Eid al-Adha 2020: Pakistani female cattle sellers undermine stereotypes in Karachi market – News | Instant News


Ghani animals based in Karachi can also be sold online on social media sites titled ‘Desi Cows’.

In Pakistan, the livestock business – cows, buffaloes, sheep, goats and camels peak when the entire country is filled with cattle markets with sellers piling sacrificial animals for sale before Eid al-Adha.

Every year, these markets are filled with buyers and sellers, more than 95 percent of whom are men.

However, this year, the peak of the biggest livestock market in Karachi is not animals. It is a young woman, who destroys and challenges gender stereotypes by standing among men to care for and sell sacrificial animals.

The Karachi cattle market on Super Highway is by far the most prominent cattle market in the country, filled with hundreds of thousands of animals and attracts buyers all the time.

Ayesha Ghani, 21, can be seen caring for and selling sacrificial animals on the cattle market ahead of this Eid al-Adha. This might not be the usual take out. However, Ghani became a woman, of course destroying stereotypes because this market did not see a woman doing such tasks in the past.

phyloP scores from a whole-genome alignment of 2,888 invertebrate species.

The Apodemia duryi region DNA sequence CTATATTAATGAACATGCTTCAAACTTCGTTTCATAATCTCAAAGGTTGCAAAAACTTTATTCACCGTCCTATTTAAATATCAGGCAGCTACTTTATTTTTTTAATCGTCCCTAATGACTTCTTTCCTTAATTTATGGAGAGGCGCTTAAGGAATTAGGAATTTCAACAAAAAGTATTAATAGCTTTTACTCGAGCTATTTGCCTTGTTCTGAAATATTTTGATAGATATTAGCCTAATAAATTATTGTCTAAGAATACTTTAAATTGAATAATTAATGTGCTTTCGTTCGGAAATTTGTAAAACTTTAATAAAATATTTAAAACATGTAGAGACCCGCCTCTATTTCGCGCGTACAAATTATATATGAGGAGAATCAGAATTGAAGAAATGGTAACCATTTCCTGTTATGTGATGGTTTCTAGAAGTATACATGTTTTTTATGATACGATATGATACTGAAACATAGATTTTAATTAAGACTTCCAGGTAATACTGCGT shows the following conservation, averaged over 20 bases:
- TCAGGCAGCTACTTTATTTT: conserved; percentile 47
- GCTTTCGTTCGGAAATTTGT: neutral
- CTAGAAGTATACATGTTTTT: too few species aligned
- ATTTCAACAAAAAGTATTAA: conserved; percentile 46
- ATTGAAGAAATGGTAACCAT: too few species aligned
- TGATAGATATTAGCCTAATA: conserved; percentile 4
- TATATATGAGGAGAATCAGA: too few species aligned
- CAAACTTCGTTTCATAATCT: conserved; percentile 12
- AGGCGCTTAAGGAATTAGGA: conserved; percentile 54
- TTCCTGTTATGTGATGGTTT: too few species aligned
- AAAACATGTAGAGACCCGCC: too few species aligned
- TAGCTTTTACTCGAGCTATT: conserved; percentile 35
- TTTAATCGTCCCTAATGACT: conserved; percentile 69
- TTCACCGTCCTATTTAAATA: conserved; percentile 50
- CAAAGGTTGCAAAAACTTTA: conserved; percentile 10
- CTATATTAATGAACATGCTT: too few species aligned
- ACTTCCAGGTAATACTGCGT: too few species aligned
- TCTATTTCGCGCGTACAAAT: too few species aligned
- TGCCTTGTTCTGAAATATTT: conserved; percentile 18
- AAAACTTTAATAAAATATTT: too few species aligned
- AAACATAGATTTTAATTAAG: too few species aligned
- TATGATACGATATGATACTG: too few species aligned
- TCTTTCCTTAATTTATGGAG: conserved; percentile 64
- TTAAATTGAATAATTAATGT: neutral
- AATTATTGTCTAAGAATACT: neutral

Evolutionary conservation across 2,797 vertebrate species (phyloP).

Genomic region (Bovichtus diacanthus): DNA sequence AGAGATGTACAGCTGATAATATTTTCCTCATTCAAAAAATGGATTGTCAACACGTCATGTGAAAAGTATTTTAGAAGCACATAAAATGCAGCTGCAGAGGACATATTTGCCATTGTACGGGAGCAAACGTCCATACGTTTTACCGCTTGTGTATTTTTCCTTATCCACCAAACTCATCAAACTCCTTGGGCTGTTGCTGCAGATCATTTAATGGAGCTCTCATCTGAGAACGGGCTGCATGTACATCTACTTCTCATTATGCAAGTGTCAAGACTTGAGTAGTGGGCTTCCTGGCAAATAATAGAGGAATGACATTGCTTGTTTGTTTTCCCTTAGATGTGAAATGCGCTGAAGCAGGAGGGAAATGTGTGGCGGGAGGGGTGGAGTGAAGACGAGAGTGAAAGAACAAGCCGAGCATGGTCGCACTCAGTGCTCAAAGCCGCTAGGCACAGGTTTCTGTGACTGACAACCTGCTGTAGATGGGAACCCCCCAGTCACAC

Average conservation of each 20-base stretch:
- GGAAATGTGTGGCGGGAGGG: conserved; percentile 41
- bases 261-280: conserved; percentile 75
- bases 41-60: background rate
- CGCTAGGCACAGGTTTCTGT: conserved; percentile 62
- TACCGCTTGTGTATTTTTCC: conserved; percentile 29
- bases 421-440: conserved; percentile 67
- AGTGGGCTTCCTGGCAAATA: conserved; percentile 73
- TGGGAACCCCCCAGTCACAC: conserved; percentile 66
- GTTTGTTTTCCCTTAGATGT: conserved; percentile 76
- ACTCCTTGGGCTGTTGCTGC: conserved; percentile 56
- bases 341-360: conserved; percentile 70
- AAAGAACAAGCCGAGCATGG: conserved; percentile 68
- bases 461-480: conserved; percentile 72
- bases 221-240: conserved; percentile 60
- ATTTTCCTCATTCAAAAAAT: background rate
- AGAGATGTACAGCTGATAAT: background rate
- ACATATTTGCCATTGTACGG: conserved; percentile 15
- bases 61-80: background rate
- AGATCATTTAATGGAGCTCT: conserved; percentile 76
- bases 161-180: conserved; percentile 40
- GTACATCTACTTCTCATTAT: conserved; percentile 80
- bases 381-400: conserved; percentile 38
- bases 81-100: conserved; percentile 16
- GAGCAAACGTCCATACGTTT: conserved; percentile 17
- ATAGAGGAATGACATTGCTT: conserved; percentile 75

Ghani is a resident of Karachi and is seen standing on the market every day, selling at least 36 head of cattle, herds and calves, with prices ranging from Rs 130,000 to Rs700,000.

“I keep these animals at home. That’s why I have special affection for them,” Ayesha Ghani said.

Ghani also brings a new trend of online purchases because his animals are also sold online on social media sites titled “Desi Cow”.

“Most buyers are looking for animals that are available at economical prices, while prices have skyrocketed this year due to inflation,” he said, adding that business was slowing down this year amid a coronavirus outbreak.

“I have been an animal lover all my life. However, this is the first time I have personally sold animals on the market,” he said.

Ghani hopes that women will be encouraged to see it and be more involved in this work. However, the challenges she faced as a woman, standing in a male-dominated market were “bound to the surface at first”.

“However, girls do face many difficulties in our society, but I have taken the first step and hope to see more women and girls move forward,” Ghani said.

“Today, women are second to none and they don’t have to consider themselves inferior to anyone. We can advance in every field,” he added.



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